Career: Film Director
“What I really want to do is direct.” If this applies to you, read on. Directors turn a script
into a movie; they are responsible for the quality of the final product and its success. In most
cases, directors work on films far longer than any actor, technician, or editor, from the first
day of brainstorming to the final release; it is no wonder that directing is physically,mentally,
and emotionally draining. Directors work with actors; makeup artists; cinematographers;
writers; and film, sound, and lighting technicians. They determine all the particulars of how
scenes are to be shot, from visual requirements to the placement of the actors and the appropriateness
of the script.
Directors cast actors who can bring their
vision to the screen. Sound judgment and an
open mind are important during these initial phases. A director guides actors to a greater
understanding of their characters’ motivations and encourages them to perform at a high
level—sometimes by gently cajoling and sometimes by yelling—anything to get the job done.
A director’s unique vision of the final product and ability to communicate that vision effectively
and immediately are critical. After the film has been shot, editorial skills are important.
Directors must have a good feel for pacing and structure and must know how to integrate and
cut scenes so they work effectively.
Issues of finance are important in this industry—making films is expensive. First-time
directors find it difficult to get work with any large-budget house, so many of them start with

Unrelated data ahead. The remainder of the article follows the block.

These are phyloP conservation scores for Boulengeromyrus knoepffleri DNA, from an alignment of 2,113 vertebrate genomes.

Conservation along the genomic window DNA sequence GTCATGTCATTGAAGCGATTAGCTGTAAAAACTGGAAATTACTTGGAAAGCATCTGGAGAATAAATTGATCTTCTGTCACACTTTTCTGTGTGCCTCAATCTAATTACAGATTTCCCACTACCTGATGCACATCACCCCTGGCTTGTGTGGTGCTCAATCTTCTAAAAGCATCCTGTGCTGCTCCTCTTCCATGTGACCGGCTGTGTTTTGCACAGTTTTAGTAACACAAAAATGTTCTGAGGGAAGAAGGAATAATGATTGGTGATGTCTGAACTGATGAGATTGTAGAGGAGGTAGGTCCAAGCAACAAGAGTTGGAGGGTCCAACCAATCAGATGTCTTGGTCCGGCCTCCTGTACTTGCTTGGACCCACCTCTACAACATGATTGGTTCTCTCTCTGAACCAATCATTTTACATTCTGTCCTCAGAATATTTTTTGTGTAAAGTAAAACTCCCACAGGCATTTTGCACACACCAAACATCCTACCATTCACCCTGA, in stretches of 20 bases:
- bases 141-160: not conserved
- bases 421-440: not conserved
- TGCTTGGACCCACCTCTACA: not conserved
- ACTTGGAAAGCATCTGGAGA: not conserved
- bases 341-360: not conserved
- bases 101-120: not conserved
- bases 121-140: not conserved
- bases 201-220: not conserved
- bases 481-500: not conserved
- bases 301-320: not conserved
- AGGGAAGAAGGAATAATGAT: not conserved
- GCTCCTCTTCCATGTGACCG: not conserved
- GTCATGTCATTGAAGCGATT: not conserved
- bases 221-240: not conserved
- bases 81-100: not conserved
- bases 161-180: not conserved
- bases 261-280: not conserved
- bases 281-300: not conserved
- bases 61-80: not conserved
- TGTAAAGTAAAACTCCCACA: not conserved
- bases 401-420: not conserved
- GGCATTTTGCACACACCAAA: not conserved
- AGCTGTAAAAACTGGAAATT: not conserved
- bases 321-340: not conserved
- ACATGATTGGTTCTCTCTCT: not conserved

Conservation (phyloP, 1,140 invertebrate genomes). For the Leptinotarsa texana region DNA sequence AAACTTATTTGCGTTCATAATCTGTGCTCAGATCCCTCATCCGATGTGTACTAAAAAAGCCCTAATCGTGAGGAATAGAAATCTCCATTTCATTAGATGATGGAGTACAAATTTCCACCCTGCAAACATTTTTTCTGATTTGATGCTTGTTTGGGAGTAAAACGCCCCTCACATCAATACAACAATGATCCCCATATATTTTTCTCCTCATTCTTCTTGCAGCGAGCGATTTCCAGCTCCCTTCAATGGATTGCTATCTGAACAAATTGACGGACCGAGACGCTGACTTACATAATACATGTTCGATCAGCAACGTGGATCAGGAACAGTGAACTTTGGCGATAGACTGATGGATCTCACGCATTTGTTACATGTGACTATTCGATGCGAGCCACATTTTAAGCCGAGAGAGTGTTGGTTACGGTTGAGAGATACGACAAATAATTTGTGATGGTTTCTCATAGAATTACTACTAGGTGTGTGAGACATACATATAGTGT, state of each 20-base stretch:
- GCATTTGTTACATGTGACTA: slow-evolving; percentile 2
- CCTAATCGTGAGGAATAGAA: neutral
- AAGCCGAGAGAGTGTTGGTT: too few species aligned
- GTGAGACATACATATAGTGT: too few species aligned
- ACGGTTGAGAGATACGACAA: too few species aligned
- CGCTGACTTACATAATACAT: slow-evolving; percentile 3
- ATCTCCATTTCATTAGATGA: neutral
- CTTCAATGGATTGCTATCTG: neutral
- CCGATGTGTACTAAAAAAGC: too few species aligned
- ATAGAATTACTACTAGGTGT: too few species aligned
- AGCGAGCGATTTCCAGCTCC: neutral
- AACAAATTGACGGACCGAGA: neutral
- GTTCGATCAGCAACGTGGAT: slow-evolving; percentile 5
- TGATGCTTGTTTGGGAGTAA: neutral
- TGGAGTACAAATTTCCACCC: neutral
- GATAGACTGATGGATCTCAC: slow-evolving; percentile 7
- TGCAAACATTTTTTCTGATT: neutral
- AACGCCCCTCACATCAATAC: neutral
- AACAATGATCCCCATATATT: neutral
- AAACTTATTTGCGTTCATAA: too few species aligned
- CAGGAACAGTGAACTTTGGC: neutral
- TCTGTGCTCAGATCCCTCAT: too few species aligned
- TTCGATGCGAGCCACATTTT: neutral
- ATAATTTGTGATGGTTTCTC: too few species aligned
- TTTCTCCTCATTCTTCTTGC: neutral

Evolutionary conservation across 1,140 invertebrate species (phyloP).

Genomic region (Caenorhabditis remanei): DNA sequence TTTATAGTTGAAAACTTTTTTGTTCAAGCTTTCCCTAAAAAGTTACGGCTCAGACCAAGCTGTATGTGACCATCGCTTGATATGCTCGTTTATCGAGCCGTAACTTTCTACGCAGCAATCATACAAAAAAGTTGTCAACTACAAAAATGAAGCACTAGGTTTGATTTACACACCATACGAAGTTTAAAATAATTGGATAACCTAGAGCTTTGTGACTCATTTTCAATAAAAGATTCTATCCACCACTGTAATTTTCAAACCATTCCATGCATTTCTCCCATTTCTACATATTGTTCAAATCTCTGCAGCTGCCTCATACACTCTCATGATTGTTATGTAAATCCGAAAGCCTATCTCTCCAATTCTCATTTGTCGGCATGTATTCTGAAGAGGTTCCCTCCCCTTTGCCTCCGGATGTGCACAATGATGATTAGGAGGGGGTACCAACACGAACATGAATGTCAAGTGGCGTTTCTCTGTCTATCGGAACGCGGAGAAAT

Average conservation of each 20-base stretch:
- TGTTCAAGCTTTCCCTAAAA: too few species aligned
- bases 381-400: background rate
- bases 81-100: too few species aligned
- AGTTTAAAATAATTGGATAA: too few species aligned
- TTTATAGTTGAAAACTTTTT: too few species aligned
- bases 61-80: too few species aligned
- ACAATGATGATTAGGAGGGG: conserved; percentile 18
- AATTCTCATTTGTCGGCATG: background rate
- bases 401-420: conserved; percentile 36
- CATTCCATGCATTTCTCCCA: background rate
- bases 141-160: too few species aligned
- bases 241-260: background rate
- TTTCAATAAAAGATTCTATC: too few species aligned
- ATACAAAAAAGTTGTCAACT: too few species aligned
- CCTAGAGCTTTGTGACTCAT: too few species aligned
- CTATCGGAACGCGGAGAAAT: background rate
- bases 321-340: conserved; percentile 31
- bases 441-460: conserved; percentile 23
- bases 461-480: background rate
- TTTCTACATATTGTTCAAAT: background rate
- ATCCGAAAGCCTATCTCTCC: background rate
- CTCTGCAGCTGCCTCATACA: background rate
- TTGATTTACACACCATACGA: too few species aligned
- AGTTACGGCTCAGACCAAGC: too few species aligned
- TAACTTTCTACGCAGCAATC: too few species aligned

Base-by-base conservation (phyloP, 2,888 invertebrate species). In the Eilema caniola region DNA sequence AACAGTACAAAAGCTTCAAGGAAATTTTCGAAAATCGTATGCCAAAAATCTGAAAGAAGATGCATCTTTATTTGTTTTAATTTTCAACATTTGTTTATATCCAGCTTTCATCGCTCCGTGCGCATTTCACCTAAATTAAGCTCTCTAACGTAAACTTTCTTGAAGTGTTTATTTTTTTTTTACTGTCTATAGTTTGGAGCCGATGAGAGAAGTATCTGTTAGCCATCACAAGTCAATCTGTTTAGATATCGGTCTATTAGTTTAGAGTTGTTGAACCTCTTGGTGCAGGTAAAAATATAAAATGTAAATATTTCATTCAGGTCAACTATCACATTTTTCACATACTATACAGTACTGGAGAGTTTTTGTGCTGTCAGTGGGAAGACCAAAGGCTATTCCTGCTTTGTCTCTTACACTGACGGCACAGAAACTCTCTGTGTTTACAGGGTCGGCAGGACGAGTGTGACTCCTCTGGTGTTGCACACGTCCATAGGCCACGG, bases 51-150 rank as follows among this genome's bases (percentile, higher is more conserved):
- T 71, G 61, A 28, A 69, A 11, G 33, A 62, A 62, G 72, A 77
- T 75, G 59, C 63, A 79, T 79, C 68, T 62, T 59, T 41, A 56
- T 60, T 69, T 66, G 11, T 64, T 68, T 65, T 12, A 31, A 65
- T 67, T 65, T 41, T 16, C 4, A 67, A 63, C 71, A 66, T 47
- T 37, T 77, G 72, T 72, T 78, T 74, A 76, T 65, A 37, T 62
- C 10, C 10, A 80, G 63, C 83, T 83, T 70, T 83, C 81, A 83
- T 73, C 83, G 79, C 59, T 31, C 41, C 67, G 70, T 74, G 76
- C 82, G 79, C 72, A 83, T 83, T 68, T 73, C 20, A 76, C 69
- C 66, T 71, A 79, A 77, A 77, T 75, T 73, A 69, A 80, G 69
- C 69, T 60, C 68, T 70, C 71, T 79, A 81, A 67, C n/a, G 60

small-budget directing, using existing sites and sets creatively, convincing technical assistants
to work for little (or more often, convincing friends to work free), and using editing and cutting
rooms during off hours to save money. One director surveyed funded his first film
entirely on his credit cards.
Nearly all film directors are film school graduates. Film school students must complete
their own short films by graduation; you should be prepared to work under difficult conditions,
share space, and convince actors to work for little or no money. Aspiring film directors
prove themselves by directing stage productions, doing film lighting design, or establishing
a history of assistant or associate directorships. This last route is the most common, as professional
experience and networking contacts can be combined in a brief but intense period
of time. There is no specific ladder to climb. Many aspiring directors develop clips of their
work as a display of their talent when applying for industrial, television, or commercial
directing jobs, which pay well and serve as working credentials. Individuals entering this
career should be warned that 20-hour days are not unusual.
For the most part, directors who leave enter another area of the entertainment industry.
A number of them use their financing experience to move into the producing end of film
development. Others move into script development or teaching. Some directors become critics,
reviewers, or reporters for film-related magazines. Still 0thers become movie or television
writers. A few become actors. People who go into business enter a wide variety of fields
including costume supply, lighting rentals, casting agencies, site location, and acting schools.